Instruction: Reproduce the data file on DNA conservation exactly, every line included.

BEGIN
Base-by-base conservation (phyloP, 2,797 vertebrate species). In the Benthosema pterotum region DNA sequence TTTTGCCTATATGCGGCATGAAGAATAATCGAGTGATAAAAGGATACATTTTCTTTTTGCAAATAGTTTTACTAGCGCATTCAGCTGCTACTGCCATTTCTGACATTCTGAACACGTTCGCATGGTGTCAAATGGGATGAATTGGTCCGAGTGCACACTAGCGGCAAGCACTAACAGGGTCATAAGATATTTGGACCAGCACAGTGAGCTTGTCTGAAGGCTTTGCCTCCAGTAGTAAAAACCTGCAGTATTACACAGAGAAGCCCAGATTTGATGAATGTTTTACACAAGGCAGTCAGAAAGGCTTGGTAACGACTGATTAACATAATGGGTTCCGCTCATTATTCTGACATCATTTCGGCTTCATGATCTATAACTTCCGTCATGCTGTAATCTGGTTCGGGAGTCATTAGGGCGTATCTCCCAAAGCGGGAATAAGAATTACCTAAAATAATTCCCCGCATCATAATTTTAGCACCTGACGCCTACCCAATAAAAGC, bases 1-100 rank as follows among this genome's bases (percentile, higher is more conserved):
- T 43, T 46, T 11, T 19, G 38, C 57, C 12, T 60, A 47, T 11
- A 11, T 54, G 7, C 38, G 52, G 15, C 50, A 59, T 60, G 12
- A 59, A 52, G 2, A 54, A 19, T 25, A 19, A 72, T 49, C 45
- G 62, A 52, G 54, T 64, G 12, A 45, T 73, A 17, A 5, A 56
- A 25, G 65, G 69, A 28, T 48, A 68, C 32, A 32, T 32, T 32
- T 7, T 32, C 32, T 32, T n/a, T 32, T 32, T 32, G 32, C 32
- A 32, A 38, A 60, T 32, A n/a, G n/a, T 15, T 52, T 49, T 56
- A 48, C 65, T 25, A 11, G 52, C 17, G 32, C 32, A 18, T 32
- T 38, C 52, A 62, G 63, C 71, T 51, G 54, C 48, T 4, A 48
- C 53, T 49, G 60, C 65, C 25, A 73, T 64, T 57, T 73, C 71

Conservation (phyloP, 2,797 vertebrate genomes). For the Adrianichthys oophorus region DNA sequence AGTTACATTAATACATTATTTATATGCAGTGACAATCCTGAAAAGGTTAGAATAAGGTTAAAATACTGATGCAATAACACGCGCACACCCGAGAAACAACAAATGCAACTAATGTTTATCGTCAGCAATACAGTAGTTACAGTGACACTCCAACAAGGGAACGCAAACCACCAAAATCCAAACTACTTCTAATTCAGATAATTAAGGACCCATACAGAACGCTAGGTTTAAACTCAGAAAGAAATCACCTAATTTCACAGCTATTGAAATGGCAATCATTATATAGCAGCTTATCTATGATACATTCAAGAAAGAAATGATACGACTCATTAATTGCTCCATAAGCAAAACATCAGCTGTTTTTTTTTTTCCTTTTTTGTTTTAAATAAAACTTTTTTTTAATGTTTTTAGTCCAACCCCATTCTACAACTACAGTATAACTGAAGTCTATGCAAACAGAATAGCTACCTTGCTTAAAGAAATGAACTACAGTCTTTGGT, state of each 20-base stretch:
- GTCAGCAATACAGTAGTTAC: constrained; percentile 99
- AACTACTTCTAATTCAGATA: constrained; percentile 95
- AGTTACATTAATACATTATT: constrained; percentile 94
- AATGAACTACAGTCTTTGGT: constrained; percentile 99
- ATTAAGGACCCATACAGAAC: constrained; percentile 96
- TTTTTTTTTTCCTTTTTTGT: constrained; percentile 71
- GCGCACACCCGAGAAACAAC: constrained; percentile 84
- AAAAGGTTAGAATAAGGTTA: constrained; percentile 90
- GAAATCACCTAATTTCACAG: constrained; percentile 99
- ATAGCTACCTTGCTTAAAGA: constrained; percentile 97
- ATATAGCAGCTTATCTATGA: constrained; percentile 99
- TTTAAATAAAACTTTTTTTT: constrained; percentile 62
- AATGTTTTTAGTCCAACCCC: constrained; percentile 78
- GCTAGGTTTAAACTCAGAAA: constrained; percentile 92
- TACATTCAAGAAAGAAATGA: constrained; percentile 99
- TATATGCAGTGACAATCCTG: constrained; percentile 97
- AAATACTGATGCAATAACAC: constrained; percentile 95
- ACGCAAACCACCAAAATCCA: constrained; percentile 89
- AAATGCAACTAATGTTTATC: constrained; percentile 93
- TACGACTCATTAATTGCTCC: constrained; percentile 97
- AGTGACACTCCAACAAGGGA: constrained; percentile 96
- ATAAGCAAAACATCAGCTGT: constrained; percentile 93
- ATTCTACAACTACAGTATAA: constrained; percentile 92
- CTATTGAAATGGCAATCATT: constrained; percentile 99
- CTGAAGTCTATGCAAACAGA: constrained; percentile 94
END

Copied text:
Base-by-base conservation (phyloP, 2,797 vertebrate species). In the Benthosema pterotum region DNA sequence TTTTGCCTATATGCGGCATGAAGAATAATCGAGTGATAAAAGGATACATTTTCTTTTTGCAAATAGTTTTACTAGCGCATTCAGCTGCTACTGCCATTTCTGACATTCTGAACACGTTCGCATGGTGTCAAATGGGATGAATTGGTCCGAGTGCACACTAGCGGCAAGCACTAACAGGGTCATAAGATATTTGGACCAGCACAGTGAGCTTGTCTGAAGGCTTTGCCTCCAGTAGTAAAAACCTGCAGTATTACACAGAGAAGCCCAGATTTGATGAATGTTTTACACAAGGCAGTCAGAAAGGCTTGGTAACGACTGATTAACATAATGGGTTCCGCTCATTATTCTGACATCATTTCGGCTTCATGATCTATAACTTCCGTCATGCTGTAATCTGGTTCGGGAGTCATTAGGGCGTATCTCCCAAAGCGGGAATAAGAATTACCTAAAATAATTCCCCGCATCATAATTTTAGCACCTGACGCCTACCCAATAAAAGC, bases 1-100 rank as follows among this genome's bases (percentile, higher is more conserved):
- T 43, T 46, T 11, T 19, G 38, C 57, C 12, T 60, A 47, T 11
- A 11, T 54, G 7, C 38, G 52, G 15, C 50, A 59, T 60, G 12
- A 59, A 52, G 2, A 54, A 19, T 25, A 19, A 72, T 49, C 45
- G 62, A 52, G 54, T 64, G 12, A 45, T 73, A 17, A 5, A 56
- A 25, G 65, G 69, A 28, T 48, A 68, C 32, A 32, T 32, T 32
- T 7, T 32, C 32, T 32, T n/a, T 32, T 32, T 32, G 32, C 32
- A 32, A 38, A 60, T 32, A n/a, G n/a, T 15, T 52, T 49, T 56
- A 48, C 65, T 25, A 11, G 52, C 17, G 32, C 32, A 18, T 32
- T 38, C 52, A 62, G 63, C 71, T 51, G 54, C 48, T 4, A 48
- C 53, T 49, G 60, C 65, C 25, A 73, T 64, T 57, T 73, C 71

Conservation (phyloP, 2,797 vertebrate genomes). For the Adrianichthys oophorus region DNA sequence AGTTACATTAATACATTATTTATATGCAGTGACAATCCTGAAAAGGTTAGAATAAGGTTAAAATACTGATGCAATAACACGCGCACACCCGAGAAACAACAAATGCAACTAATGTTTATCGTCAGCAATACAGTAGTTACAGTGACACTCCAACAAGGGAACGCAAACCACCAAAATCCAAACTACTTCTAATTCAGATAATTAAGGACCCATACAGAACGCTAGGTTTAAACTCAGAAAGAAATCACCTAATTTCACAGCTATTGAAATGGCAATCATTATATAGCAGCTTATCTATGATACATTCAAGAAAGAAATGATACGACTCATTAATTGCTCCATAAGCAAAACATCAGCTGTTTTTTTTTTTCCTTTTTTGTTTTAAATAAAACTTTTTTTTAATGTTTTTAGTCCAACCCCATTCTACAACTACAGTATAACTGAAGTCTATGCAAACAGAATAGCTACCTTGCTTAAAGAAATGAACTACAGTCTTTGGT, state of each 20-base stretch:
- GTCAGCAATACAGTAGTTAC: constrained; percentile 99
- AACTACTTCTAATTCAGATA: constrained; percentile 95
- AGTTACATTAATACATTATT: constrained; percentile 94
- AATGAACTACAGTCTTTGGT: constrained; percentile 99
- ATTAAGGACCCATACAGAAC: constrained; percentile 96
- TTTTTTTTTTCCTTTTTTGT: constrained; percentile 71
- GCGCACACCCGAGAAACAAC: constrained; percentile 84
- AAAAGGTTAGAATAAGGTTA: constrained; percentile 90
- GAAATCACCTAATTTCACAG: constrained; percentile 99
- ATAGCTACCTTGCTTAAAGA: constrained; percentile 97
- ATATAGCAGCTTATCTATGA: constrained; percentile 99
- TTTAAATAAAACTTTTTTTT: constrained; percentile 62
- AATGTTTTTAGTCCAACCCC: constrained; percentile 78
- GCTAGGTTTAAACTCAGAAA: constrained; percentile 92
- TACATTCAAGAAAGAAATGA: constrained; percentile 99
- TATATGCAGTGACAATCCTG: constrained; percentile 97
- AAATACTGATGCAATAACAC: constrained; percentile 95
- ACGCAAACCACCAAAATCCA: constrained; percentile 89
- AAATGCAACTAATGTTTATC: constrained; percentile 93
- TACGACTCATTAATTGCTCC: constrained; percentile 97
- AGTGACACTCCAACAAGGGA: constrained; percentile 96
- ATAAGCAAAACATCAGCTGT: constrained; percentile 93
- ATTCTACAACTACAGTATAA: constrained; percentile 92
- CTATTGAAATGGCAATCATT: constrained; percentile 99
- CTGAAGTCTATGCAAACAGA: constrained; percentile 94